Offshore Oil and Gas Exploration

Gov. Murphy Sends Letter to Dept. of Interior Opposing Offshore Oil and Gas Exploration

Gov. Phil Murphy expressed his strong opposition to U.S. Department of the Interior proposal to allow offshore oil and natural gas exploration, saying it would have devastating “effects on New Jersey’s economy and threaten our critical resources.”

“New Jersey is committed to protecting its natural resources and realizing a new clean energy future through support of smart energy policy and renewable energy sources,” Governor Murphy wrote to U.S. Secretary of the Interior Ryan Zinke. “We will not accept outdated, dangerous approaches that promote reliance on fossil fuels and result in more environmental degradation.”

With his letter, Governor Murphy submitted an analysis by the Department of Environmental Protection that provides additional technical and scientific support for his opposition to the program. The DEP analysis finds serious flaws in the Bureau of Ocean Energy Management’s (BOEM) reasoning and calls for the region to be excluded from the National Outer Continental Shelf Oil and Gas Leasing program.

The Governor and the Department of Environmental Protection analysis stress the importance of clean water and healthy coastal ecosystems to the state’s $44 billion tourism economy, stating that oil and gas exploration and development would undermine decades of hard work to restore, protect and enhance coastal environments for recreation and wildlife.

“New Jersey’s 130-mile coastline is the pride and joy of our State and has long been vital to New Jersey’s economy,” the Governor wrote, noting that tourism and fishing support hundreds of thousands of jobs. “New Jersey cannot afford to expose its treasured coastal communities to the threats posed by DOI’s proposal.”

The Governor stated that the waters off New Jersey provide important migration routes for federally endangered marine mammals and sea turtles, as well as federally protected deep-sea coral communities along the edge of the continental shelf. In addition, ecologically sensitive Delaware Bay provides spawning grounds for the world’s largest population of horseshoe crabs and serves as a critical migratory stop for threatened and endangered shorebirds such as the red knot.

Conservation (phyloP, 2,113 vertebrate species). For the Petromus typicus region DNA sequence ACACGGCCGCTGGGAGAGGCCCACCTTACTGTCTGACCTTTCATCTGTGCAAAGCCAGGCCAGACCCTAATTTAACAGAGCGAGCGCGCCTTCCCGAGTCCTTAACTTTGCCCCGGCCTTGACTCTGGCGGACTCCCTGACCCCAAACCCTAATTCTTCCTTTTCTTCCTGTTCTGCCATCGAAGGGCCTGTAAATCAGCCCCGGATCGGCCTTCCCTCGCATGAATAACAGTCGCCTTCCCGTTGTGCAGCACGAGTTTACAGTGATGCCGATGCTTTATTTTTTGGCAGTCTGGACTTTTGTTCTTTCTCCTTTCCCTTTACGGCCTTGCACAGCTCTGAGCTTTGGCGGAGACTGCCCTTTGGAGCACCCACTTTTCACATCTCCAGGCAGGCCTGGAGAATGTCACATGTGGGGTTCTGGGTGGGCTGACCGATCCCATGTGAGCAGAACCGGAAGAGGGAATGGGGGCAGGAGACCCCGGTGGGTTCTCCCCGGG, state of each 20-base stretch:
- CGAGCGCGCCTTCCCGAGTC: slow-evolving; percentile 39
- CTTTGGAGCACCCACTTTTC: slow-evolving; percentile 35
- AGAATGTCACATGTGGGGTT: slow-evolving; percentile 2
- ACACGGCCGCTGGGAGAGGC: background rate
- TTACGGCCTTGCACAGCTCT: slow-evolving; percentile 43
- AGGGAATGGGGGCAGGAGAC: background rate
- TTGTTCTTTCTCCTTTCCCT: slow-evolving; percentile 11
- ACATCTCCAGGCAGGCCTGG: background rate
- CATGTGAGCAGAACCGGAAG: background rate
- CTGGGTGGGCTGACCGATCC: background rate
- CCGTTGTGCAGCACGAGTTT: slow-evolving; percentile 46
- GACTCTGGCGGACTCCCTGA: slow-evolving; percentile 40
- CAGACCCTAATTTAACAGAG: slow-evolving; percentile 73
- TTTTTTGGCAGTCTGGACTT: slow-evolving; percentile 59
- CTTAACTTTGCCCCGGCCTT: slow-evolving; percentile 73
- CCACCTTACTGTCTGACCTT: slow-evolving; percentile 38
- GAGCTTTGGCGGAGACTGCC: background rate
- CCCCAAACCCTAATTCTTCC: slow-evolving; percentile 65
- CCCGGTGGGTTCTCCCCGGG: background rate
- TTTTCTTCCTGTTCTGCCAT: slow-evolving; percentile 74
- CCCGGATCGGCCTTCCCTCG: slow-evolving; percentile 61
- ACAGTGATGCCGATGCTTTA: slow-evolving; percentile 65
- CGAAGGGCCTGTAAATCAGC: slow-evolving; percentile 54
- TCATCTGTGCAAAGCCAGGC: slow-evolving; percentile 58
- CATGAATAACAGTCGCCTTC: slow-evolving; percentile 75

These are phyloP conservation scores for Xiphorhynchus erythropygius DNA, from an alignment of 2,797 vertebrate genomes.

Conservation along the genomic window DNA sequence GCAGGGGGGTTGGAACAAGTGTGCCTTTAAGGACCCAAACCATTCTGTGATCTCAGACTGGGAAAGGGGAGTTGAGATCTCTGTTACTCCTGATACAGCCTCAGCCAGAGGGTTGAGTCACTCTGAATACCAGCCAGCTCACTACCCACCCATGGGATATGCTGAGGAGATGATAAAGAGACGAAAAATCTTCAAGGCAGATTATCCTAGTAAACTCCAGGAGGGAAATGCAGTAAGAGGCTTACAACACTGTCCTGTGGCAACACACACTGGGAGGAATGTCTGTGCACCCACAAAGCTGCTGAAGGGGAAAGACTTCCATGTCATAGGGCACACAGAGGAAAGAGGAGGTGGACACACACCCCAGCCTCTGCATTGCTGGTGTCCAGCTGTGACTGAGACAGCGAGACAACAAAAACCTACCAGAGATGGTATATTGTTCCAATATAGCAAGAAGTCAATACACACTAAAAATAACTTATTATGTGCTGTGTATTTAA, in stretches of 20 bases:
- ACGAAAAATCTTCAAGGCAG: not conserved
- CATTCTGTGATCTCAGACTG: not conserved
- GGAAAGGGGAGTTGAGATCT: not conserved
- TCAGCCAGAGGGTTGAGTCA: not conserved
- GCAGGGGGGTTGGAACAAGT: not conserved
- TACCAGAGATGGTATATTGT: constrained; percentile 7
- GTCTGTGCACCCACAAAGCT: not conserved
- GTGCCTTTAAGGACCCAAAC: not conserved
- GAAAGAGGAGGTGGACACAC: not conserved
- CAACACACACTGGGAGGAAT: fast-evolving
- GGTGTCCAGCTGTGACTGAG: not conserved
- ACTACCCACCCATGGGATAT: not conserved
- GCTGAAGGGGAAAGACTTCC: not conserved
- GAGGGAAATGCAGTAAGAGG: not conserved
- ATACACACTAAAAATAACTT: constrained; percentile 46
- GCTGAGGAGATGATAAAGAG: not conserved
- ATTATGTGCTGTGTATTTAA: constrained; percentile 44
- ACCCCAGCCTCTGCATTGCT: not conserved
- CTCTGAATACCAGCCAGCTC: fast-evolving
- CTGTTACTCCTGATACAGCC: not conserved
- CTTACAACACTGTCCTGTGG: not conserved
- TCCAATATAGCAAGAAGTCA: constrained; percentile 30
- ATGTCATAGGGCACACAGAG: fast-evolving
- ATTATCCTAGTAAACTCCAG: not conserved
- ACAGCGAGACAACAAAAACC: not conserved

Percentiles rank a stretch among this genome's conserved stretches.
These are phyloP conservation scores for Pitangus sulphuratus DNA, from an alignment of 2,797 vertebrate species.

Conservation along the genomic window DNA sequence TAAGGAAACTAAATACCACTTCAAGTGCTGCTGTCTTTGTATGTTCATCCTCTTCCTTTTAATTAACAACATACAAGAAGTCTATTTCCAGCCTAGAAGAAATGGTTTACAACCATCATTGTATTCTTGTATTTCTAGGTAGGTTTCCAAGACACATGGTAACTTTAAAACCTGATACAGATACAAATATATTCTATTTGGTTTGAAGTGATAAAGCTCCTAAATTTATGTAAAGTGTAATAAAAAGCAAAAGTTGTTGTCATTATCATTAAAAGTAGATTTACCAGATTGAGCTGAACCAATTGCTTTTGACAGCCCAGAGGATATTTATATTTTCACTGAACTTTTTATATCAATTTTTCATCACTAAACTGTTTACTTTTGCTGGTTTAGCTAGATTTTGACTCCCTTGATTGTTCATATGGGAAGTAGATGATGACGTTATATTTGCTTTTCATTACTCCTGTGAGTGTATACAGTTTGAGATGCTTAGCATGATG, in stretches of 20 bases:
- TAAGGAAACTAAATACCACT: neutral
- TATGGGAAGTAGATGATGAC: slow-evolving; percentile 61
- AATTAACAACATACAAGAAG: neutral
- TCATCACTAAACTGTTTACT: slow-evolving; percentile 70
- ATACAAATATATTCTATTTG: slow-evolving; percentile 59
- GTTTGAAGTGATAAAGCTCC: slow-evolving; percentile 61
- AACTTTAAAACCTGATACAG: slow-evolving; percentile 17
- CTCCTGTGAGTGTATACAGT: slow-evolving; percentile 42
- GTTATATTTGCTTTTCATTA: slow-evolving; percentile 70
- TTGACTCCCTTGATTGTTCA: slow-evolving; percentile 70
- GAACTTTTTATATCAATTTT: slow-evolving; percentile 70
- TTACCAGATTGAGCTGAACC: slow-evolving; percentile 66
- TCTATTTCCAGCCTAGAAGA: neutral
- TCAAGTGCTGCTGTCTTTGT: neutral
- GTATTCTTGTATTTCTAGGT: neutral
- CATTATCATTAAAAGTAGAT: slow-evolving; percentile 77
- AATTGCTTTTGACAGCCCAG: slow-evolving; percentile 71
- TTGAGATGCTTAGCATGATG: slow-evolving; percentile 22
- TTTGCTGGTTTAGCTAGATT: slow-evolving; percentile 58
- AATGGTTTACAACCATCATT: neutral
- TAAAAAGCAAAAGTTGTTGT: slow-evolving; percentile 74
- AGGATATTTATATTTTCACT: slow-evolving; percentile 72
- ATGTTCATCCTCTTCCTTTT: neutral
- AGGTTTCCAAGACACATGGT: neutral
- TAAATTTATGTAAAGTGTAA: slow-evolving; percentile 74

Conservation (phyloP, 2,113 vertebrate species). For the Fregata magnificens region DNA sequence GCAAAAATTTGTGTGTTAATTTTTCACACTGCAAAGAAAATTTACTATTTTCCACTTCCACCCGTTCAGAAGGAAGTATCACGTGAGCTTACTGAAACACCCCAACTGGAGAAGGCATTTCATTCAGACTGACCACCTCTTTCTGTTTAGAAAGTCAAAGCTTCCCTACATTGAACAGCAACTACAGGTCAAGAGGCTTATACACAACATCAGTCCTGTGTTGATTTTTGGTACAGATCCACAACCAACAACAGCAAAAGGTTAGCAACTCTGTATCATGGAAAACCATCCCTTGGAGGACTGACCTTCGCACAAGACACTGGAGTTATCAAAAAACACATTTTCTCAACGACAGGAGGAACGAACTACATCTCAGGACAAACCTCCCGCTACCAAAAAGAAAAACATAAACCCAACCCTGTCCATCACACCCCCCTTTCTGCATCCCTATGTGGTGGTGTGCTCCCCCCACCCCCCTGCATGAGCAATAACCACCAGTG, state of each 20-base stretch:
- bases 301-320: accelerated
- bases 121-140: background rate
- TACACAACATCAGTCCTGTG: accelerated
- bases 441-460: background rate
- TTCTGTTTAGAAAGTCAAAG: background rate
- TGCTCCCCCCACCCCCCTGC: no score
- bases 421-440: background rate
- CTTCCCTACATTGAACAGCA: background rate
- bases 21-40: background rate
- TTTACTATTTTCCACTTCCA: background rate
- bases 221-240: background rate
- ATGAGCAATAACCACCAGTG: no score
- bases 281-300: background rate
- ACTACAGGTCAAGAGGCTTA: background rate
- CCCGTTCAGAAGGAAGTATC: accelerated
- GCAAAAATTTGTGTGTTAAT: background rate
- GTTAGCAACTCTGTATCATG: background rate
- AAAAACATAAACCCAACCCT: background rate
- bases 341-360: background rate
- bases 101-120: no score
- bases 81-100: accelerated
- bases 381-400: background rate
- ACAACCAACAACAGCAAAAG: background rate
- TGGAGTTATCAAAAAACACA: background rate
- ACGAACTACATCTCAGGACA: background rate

The submission of the letter and technical analysis follows a decision by BOEM to propose an Outer Continental Oil and Gas leasing notice. BOEM published the notice in the Federal Register on Jan. 8, sparking strong opposition during BOEM public meetings as well as strong bipartisan opposition from state and federal lawmakers.

The DEP analysis found numerous examples of the use of faulty economic data and lack of information on potential impacts from large spills from oil rigs, such as occurred during the 2010 Deepwater Horizon disaster in the Gulf of Mexico. Such spills off New Jersey would not only eventually impact ocean coastal zones and habitats, but would have serious, long-term consequences on wildlife and habitats of the Delaware Bay.

Furthermore, the DEP analysis states that BOEM did not provide an adequate scientific basis for various options outlined in the proposed program areas, noting that these exploration areas – along the edge of the continental shelf – are important to tuna, whales, sea turtles and other marine life.

The analysis goes on to point out that BOEM did not adequately address the impacts exploration techniques such as using air guns to sonically search for deposits of oil and natural gas would have on fish, sea turtles and marine mammals.

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